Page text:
One known attempt at developing an angioplasty catheter is disclosed in U.S. Pat. No. 4,747,405. The known catheter includes a center guidewire lumen, a guidewire therein, and a single optical fiber disposed at a side of the catheter for emitting laser energy. The catheter also has a blunt leading end that does not facilitate progress through a blood vessel. A particular problem that potentially results from the disclosed arrangement of the single optical fiber and guidewire is that large segments of the lesion may become loose in the blood stream and could possibly cause an emboli. As a result, the known catheter includes a dedicated channel to remove the loosened debris.
Accordingly, it is a general object of the invention to provide a novel system for delivering high energy pulsed laser light using an optical waveguide.
It is a more specific object of the invention to provide such a delivery system that is particularly well suited to deliver ultraviolet laser energy in vivo for the ablation of atherosclerotic plaque. In this regard, it is a particular object of the present invention to provide a highly efficient waveguide for use in such a delivery system.
It is yet another object of the present invention to provide such a delivery system that is adapted to minimize the likelihood of perforating or otherwise damaging a blood vessel in which the system is being used.
It is a further object of the present invention to provide such a system that includes a guide for facilitating the maneuvering of the optical waveguides through the blood vessel in which the system is being used.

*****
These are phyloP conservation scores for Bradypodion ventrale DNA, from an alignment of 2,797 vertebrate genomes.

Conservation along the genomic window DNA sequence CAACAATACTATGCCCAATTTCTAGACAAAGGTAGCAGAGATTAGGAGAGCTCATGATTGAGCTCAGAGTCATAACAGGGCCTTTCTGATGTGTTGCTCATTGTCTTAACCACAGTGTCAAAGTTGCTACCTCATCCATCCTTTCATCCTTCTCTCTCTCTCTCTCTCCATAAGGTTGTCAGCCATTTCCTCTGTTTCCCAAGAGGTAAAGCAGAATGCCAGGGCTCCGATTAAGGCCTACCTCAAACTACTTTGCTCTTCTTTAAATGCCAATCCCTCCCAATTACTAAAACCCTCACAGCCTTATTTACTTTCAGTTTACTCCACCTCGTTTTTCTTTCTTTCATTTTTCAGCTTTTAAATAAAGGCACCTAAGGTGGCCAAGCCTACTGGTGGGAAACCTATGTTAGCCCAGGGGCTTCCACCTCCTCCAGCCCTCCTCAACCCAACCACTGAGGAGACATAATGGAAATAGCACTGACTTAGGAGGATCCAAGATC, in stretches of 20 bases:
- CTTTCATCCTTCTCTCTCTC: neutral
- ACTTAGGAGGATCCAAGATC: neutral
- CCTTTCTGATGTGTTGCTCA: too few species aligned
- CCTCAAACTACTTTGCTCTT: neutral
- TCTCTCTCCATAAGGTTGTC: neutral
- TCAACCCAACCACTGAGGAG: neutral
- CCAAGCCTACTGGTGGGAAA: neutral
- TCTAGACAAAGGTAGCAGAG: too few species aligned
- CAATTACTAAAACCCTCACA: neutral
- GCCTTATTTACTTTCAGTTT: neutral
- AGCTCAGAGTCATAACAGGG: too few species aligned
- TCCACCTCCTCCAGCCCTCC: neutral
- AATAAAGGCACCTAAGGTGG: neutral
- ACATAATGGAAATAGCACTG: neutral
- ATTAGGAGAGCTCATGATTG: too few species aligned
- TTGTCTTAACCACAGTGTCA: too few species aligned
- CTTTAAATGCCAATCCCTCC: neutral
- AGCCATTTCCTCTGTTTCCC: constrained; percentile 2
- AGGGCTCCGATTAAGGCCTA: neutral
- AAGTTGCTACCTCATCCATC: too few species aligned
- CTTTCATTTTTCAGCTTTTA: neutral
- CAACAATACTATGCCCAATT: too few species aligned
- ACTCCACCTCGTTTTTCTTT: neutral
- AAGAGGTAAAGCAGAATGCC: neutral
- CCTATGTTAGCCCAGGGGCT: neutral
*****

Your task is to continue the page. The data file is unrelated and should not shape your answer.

It is another object of the present invention to provide a device for controlling the radial movement of the optical waveguide within the blood vessel in which the system is being used.
Another object of the present invention is to provide an angioplasty catheter that is able to remove lesions in small pieces so as to minimize the risk of emboli.
Briefly, one aspect of a delivery system embodying the present invention relates to a guidance system that facilitates guiding an optical filter system through a blood vessel. In a preferred form, the guidance system comprises a guidewire that is inserted into the blood vessel prior to the insertion of the optical fiber, and a sleeve having a rounded distal end and two lumens extending therethrough. The distal end of the optical fiber is bonded within one of the sleeve lumens. The wire, which has already been inserted into the blood vessel, is then threaded through the second sleeve lumen. The sleeve and optical fiber are then advanced along the wire until the optical fiber is positioned adjacent a lesion to be ablated by a laser system incorporated with the optical fiber system.
Another method is to preload the guidewire inside the guidewire lumen of the sleeve and advance the flexible leading edge of the guidewire inside the blood vessel.
Radial control of the optical fiber within the blood vessel may be obtained by locating the fiber lumen eccentrically within the sleeve. Thus by rotating the optical fiber, the optical fiber will be moved to different radial positions within the blood vessel.
In another preferred embodiment of the present invention, a multilumen, multifiber catheter is employed to deliver the laser energy to the desired site within the blood vessel. The catheter includes a central, axially disposed lumen which accommodates the guidewire. Multiple lumens located radially outwardly and circumferentially around this central lumen, or a single lumen adjacent the central lumen, house multiple fibers which are used to deliver the laser energy. With this arrangement, an output beam having a relatively large effective diameter is produced, to ablate a significant portion of the obstruction.